people leave

Since World War II the US population has increased steadily by approximately 2.5 million people per year. American citizens continue to have families throughout affluence and hardship. Many areas have expanded to accommodate this increase in population. While some US cities have grown substantially on account of being at the center of new technological development or job market, others have shown significant decrease in population due to migration and failing industries.

The incredible economic recession of the past few years spared hardly any city. However, in the following 10 majestic metros, the shrink regularly capped years of economic decline, steered in by the industrial failure and a fleeing population. Most of these declining US cities never really enjoyed the economic escalation before the collapse. Instead, they’ve witnessed their industrial base slowly erode over time and their inhabitants move to areas with more opportunities.

1. New Orleans

Population decline 128,813
Percent decline since 2000 26.6

new orleansNew Orleans tops the list. Hurricane Katrina forced 80% of the families in the city to move from their houses. A recent survey by the Department of Housing and Urban Development has shown that the other 12% still believes their situation to be volatile as they search for permanent home. Since the housing costs have increased substantially, more residents are expected to leave New Orleans this year.

 

2. Flint

Population decline 13,266
Percent decline since 2000 10.6

 flintFlint, MI is number 2 on the list. Flint has become a perfect symbol of the collapse of US Auto industry and the US industrial city in the past twenty years. The car giant that once employed about 79,000 local people have shown huge decline. The figure has shrunk to approximately 8,000, and the trend is not expected to change this year.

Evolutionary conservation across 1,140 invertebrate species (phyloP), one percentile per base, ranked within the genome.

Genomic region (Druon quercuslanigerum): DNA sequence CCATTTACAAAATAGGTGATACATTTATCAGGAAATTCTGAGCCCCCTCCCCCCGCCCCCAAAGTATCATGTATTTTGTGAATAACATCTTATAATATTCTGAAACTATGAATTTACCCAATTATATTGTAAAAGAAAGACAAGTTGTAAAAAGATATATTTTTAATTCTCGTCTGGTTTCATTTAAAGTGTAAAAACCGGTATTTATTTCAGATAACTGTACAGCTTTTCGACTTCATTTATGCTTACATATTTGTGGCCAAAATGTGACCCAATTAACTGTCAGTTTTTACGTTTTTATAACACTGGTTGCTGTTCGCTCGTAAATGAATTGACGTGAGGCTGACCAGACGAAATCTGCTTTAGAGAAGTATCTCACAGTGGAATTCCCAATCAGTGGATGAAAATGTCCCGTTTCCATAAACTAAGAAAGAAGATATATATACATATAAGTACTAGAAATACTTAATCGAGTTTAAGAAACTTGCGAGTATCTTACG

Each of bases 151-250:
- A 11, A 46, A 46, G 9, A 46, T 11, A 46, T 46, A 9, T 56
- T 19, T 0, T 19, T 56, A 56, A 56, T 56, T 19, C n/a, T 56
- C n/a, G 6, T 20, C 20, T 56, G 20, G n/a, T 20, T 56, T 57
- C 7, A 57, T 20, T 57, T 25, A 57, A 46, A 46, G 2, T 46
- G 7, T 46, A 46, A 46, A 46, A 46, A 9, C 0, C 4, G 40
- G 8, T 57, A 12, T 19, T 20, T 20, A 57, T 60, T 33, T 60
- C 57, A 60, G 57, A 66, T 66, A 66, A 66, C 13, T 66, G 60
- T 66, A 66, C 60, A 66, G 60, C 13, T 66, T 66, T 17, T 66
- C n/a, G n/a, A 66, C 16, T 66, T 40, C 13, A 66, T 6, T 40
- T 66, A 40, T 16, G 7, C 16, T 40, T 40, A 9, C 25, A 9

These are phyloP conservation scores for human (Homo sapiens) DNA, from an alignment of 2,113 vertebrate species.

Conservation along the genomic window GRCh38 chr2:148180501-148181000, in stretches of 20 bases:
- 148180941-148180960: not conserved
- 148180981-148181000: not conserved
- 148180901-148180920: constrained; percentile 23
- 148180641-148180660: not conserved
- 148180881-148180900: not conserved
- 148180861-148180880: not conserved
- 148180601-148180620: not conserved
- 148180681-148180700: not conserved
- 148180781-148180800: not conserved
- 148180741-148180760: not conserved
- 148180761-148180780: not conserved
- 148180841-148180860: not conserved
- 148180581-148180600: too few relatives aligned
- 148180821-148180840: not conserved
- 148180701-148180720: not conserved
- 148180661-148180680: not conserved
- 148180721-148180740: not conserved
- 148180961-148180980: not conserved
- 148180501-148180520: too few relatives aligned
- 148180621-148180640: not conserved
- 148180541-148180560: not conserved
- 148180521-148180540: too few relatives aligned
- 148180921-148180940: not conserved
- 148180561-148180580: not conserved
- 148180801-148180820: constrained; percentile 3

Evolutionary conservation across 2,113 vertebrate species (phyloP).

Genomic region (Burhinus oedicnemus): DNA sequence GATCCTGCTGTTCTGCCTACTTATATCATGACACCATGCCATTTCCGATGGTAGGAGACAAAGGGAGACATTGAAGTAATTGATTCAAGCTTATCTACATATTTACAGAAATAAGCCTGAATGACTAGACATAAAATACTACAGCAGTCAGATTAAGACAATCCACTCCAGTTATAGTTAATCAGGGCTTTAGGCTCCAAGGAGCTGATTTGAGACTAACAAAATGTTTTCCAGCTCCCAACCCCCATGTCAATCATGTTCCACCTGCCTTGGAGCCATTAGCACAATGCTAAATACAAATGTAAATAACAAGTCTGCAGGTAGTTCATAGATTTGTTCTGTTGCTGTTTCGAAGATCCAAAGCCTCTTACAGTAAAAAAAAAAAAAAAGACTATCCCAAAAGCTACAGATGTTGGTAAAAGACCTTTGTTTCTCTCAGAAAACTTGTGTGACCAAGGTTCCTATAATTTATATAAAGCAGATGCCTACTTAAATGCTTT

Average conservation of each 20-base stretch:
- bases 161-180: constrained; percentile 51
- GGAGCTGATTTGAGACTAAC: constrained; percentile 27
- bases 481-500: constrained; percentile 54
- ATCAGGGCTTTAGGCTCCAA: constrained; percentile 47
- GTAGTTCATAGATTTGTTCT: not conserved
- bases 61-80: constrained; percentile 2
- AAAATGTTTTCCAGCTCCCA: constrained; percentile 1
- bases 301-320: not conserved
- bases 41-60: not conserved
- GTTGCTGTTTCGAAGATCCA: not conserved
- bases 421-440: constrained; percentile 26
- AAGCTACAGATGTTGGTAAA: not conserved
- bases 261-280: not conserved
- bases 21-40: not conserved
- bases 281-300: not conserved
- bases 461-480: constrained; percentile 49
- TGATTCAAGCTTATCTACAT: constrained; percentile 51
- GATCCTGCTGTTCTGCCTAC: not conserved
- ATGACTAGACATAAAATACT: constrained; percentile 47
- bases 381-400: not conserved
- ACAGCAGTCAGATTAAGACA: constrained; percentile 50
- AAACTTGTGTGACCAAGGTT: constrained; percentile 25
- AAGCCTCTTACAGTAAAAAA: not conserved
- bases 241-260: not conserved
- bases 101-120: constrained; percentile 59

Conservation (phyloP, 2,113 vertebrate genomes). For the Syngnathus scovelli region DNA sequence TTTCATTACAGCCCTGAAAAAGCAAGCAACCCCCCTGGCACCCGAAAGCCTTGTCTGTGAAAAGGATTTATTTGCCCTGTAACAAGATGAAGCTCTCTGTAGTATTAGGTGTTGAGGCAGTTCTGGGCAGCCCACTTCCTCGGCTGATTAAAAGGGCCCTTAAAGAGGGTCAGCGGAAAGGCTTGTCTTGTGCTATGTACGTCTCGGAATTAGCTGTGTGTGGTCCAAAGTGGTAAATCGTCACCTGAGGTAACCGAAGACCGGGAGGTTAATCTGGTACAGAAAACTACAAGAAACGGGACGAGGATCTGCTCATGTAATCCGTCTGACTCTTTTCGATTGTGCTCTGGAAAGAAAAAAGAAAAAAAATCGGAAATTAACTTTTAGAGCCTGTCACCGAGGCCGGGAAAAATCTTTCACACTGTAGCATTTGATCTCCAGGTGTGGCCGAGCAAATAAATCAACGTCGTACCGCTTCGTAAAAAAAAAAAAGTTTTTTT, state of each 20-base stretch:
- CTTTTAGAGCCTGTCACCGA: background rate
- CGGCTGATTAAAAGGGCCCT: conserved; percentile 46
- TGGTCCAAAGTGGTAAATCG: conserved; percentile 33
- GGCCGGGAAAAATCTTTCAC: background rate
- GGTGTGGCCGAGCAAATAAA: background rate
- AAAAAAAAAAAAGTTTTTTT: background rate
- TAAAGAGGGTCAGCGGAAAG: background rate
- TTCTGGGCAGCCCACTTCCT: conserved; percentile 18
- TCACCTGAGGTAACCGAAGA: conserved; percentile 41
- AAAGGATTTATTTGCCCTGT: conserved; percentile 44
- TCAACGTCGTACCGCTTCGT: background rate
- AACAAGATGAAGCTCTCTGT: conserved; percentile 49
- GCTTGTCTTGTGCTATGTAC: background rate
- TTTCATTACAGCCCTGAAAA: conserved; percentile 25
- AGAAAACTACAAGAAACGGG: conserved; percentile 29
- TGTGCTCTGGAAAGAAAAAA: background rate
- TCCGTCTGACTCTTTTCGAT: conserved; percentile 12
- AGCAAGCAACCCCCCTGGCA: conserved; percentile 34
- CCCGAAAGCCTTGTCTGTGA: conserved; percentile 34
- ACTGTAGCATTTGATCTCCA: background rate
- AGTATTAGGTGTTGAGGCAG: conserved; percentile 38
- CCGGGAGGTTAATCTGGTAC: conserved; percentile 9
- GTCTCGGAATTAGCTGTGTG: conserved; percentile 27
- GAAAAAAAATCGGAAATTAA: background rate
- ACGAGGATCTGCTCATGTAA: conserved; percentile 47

3. Cleveland

Population decline 45,211
Percent decline since 2000 9.5

 clevelandCleveland, OH is number 3 on the list. The loss of manufacturing jobs has played a very important role in the shrinkage and is still draining this city.

 

 

 

4. Buffalo

Population decline 21,970
Percent decline since 2000 7.5

buffaloBuffalo, NY is number 4 on the list.  Once the city was considered as a center of industry, but as those industries diminished, the population started to decrease. Back in 1900 it was the eighth-largest city in the country.

 

 

 

5. Dayton

Population decline 11,947
Percent decline since 2000 7.2

daytonDayton, OH is number 5 on the list. Dayton was also affected by the continuously declining auto industry. A substantial number of people left and are still leaving because NCR Corporation (ATM and cash register manufacturer) moved its headquarters to Georgia, taking over twelve thousand jobs with it.

 

 

6. Pittsburgh

Population decline 22,056
Percent decline since 2000 6.6

 pittsburghPittsburgh, PA is number 6. The steel industry in Pittsburgh lost its sheen a long time ago, forcing a number of people to leave the place. That decline is still showing its glory.

 

 

7. Rochester

Population decline 12,180
Percent decline since 2000 5.55

rochesterRochester, NY is number 7 on the listOnce a booming trade center, Rochester has gone through a major population decrease due to the failure of its flagship companies.

 

 

8. Jackson

Population decline 10,239
Percent decline since 2000 5.5

jacksonJackson, MI is number 8 on our list. People are moving from the central city to the suburban border, similar to what they did in other collapsing centers, such as Atlanta.

 

 

 

9. Syracuse

Population decline 7,510
Percent decline since 2000 5.1

syracuseSyracuse, NY is number 9 on the list. The loss of manufacturing base is forcing people out of the city, but the city is trying to retain population by investing in its downtown.

 

 

 

10. Birmingham

Population decline 11,291
Percent decline since 2000 4.9

 birmingham

Birmingham, AL is number 10 on our list. This is another former steel town, most of its population relocated outside the city limits.

 

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Written by Margarita Hakobyan
Margarita Hakobyan is CEO and Founder of Moverscorp.com.